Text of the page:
Seeking God 2
The sacramental world view affirms that the invisible God (spirit) communicates in and through material reality. It is hard to explain how the spiritual is at work within and through the corporeal. [Like the mystery of body and soul] However, the ‘fact’ that reality is constructed in such a way opens the possibility of the foundation of Christian Church life, namely Word and Sacrament).
The Bible is the Word of God. Yet it was written by men. The written documents have a history. There were events, these events were remembered by participants and passed down orally to others. At some point in time the oral tradition was written down. We believe God is at work in the people, in the events, in the remembering, in the telling and retelling of the story. He is present in the preservation of the memories. He works in and through humans as they construct narratives to explain the ways of God. We believe that God reveals Himself in and through these written words which are fully human yet divine documents.
Balancing the concrete and spiritual has never been easy. Churches and people tend to lean one way or the other. We like things simple. We prefer either/or. It is why we construct theological systems--we desire clarity so we filter out whatever does not fit into our system. Seeking to be spiritual we can end up in the ditch. We deny the concrete and ignore the human. Perhaps it is expressed in anti-procreation, or amoral sex, ignoring the needs of the poor to save their souls, or calling the Bible infallible (but defining that in a way foreign to the Scripture). We seek “only” God and the human disappears from the equation. Salvation is about escaping the material universe; justice does not matter much. They believe that knowledge (Gnosis is Greek for knowledge) saves. If you know “something” (it is usually secret) then you can escape and be part of the “special group.”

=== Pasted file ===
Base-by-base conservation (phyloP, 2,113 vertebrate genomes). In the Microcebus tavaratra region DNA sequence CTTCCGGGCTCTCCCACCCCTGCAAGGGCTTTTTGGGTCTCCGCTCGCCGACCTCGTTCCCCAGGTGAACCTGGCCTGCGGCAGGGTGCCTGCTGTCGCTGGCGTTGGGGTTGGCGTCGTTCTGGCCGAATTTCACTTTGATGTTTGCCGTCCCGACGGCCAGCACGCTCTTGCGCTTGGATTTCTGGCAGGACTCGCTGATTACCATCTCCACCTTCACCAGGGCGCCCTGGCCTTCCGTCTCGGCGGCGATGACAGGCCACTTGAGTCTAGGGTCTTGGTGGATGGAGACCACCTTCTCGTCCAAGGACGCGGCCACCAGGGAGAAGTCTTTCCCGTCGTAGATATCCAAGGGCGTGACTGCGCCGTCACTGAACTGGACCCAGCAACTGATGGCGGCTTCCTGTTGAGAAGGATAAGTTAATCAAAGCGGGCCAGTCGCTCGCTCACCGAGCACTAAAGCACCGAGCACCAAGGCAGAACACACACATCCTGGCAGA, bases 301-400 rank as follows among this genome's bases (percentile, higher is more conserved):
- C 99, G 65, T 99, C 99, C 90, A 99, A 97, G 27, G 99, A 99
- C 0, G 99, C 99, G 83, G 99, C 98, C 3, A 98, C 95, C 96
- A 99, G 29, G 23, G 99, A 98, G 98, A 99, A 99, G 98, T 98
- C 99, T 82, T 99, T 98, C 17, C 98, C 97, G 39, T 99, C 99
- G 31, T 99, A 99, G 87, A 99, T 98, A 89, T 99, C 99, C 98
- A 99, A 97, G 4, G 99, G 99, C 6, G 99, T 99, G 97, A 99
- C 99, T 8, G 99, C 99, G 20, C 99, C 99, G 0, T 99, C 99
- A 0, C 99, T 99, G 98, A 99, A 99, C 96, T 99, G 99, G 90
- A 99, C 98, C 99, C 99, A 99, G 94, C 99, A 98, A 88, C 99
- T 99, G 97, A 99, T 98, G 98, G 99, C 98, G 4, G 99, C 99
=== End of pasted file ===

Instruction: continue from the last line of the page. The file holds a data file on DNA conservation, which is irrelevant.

On the other hand, there are those who see only the concrete is real. The materialist disdains whatever cannot be measured, counted and seen. In their mind, the “spiritual” is a fantasy.
Then there are the pagans. The concrete is divine for them. They worship stone and star. They are into “magic” i.e. rituals used to control the ‘gods.’ Everything is god they say (in the pantheist version). There is not God above and beyond it all.
The apocalyptic (un-veiling) world view of Jesus assumes a veil. The concrete world is a veil which hides the invisible God. Yet God acts in time and space, with time and space as tools. So the world can be used to hear God and encounter God. Bibles and baptism, eucharist and church members are all the means in and through which we catch of glimpse of the veiled God, It is a mediated presence, but real none the less.
Obviously, Catholic and Protestant faith can go off the road as well. Holding them in tension is hard, and as we veer right or left we end up off the road. Too often we have a clear vision of the error of “the Other,” but fail to see our own tendencies. Yet in avoiding going “their” way we probably are prone to overcompensate and go off the other side. The sacramental world is a balancing act, a middle way of tension. It is a struggle to avoid going off the road, but it is where truth and love reside.